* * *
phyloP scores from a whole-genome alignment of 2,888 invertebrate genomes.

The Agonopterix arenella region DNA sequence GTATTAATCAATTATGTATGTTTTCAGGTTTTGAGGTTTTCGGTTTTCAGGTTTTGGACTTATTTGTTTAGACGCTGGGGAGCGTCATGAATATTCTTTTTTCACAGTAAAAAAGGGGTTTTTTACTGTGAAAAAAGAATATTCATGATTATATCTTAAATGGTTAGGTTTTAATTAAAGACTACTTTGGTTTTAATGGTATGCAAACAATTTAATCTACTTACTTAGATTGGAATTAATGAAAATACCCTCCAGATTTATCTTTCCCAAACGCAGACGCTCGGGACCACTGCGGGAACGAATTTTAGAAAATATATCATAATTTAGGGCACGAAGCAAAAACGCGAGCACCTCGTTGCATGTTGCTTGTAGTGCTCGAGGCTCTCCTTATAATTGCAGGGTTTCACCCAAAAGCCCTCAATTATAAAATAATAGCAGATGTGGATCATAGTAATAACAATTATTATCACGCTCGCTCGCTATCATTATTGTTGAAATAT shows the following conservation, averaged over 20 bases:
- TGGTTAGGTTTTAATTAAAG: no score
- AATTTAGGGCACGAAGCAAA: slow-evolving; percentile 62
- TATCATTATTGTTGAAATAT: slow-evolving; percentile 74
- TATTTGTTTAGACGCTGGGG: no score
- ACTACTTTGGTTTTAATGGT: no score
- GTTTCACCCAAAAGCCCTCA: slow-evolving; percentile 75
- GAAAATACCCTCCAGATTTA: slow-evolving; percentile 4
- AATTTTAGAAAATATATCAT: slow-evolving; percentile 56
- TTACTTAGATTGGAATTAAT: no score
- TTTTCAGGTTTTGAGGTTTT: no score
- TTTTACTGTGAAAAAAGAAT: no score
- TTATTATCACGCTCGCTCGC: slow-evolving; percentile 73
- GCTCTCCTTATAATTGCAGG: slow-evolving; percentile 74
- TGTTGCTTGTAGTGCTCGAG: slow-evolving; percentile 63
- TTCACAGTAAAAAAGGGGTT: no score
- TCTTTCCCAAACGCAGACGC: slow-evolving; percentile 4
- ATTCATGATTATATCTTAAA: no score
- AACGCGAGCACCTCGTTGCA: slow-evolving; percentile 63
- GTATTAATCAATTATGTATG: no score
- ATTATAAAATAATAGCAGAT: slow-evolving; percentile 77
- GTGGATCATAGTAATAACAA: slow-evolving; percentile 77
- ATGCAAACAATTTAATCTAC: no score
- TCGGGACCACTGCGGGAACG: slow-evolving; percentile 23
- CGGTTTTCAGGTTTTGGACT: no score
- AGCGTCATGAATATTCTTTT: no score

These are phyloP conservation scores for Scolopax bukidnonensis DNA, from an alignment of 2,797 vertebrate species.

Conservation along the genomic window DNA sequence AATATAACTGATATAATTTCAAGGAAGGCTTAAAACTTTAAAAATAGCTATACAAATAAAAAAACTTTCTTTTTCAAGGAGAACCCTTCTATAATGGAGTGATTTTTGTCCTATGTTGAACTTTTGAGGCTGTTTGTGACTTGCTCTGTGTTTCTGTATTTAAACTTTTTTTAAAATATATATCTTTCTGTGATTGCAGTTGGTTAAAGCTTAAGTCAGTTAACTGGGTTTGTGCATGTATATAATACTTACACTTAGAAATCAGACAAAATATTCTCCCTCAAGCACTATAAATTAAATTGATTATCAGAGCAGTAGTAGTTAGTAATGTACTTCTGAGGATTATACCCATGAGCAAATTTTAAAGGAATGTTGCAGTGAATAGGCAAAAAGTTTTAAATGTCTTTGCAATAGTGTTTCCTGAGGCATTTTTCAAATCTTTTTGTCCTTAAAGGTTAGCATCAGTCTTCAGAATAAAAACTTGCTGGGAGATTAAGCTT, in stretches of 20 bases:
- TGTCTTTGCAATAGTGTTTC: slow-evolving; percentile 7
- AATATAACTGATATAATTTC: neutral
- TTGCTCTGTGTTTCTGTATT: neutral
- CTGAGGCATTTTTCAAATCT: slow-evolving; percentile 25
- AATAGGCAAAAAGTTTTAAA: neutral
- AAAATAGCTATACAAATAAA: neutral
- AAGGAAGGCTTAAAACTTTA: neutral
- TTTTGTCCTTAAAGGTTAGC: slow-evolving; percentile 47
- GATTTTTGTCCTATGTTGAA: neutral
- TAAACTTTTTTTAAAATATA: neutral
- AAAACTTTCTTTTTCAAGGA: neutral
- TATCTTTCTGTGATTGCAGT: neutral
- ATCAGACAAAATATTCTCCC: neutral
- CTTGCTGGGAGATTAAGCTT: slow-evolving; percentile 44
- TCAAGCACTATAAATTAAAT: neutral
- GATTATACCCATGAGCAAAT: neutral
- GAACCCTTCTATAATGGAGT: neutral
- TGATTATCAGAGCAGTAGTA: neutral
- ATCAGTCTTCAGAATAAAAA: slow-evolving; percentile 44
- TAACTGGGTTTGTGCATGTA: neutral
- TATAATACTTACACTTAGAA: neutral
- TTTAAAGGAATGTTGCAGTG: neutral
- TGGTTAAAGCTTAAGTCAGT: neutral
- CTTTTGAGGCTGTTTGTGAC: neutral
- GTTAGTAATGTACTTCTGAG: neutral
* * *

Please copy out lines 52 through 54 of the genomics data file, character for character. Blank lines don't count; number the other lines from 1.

- TGGTTAAAGCTTAAGTCAGT: neutral
- CTTTTGAGGCTGTTTGTGAC: neutral
- GTTAGTAATGTACTTCTGAG: neutral